Non-equilibrium phases in suspensions of self-propelled colloidal particles controlled by phoretic mobility and hydrodynamics
We study the collective dynamics of suspensions of self-propelled diffusiophoretic colloids, in (quasi)-2 configurations, by means of a novel mesoscopic method featuring fully resolved hydrodynamics. We show that the system displays a transition when changing the sign of the phoretic mobility (which accounts for the colloid-solute interactions) and, for negative values, it develops a cluster phase. We find that the cluster size distribution follows an exponential behaviour, with a characteristic size growing linearly with the colloid activity, while the density fluctuations grow as a power-law with an exponent depending on the cluster fractal dimension. Our simulations indicate that hydrodynamics plays a relevant role in the aggregation kinetics, cluster morphology and significantly hinders the cluster growth.
Active fluids comprise a variety of systems composed by elements immersed in a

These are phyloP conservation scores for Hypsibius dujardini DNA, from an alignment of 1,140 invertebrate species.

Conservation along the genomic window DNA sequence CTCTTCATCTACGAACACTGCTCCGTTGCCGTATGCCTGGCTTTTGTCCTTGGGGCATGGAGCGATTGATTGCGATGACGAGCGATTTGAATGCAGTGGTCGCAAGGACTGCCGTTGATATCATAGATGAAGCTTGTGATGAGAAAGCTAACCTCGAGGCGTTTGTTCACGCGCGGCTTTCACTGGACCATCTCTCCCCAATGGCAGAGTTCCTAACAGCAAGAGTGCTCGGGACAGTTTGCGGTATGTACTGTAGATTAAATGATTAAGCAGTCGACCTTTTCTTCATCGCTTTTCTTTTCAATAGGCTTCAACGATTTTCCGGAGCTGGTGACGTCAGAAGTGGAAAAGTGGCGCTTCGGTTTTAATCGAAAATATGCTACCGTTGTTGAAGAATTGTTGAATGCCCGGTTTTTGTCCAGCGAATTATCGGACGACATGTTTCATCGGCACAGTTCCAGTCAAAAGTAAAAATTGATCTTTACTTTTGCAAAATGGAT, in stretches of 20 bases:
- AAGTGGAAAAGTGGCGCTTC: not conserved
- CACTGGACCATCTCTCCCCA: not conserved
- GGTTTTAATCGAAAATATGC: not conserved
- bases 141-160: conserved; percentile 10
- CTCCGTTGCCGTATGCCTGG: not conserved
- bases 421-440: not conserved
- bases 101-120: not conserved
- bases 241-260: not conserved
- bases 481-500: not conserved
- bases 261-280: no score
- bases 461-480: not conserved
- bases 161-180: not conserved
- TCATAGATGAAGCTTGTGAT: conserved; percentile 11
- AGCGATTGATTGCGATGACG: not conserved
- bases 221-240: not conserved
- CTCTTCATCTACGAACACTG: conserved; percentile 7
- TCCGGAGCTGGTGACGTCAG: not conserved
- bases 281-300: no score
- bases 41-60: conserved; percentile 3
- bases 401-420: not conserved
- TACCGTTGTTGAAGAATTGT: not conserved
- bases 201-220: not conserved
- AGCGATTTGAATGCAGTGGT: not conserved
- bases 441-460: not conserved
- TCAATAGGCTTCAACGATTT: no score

fluid environment which can convert some form of energy into
directed motion (1); as such
they are intrinsically out-of-equilibrium in the absence of any external forcing .
These systems typically display complex collective phenomena, characterized by long-ranged
correlations and large density fluctuations (2), exhibit
a the ability to form a rich variety
of patterns (3), and display non-equilibrium changes of state,
such as a flocking (4), clustering (5), or
mobility induced phase transitions (6); (7).
Fundamental questions arise on how individuals interact and
communicate and what is the
physical origin of their self-organization.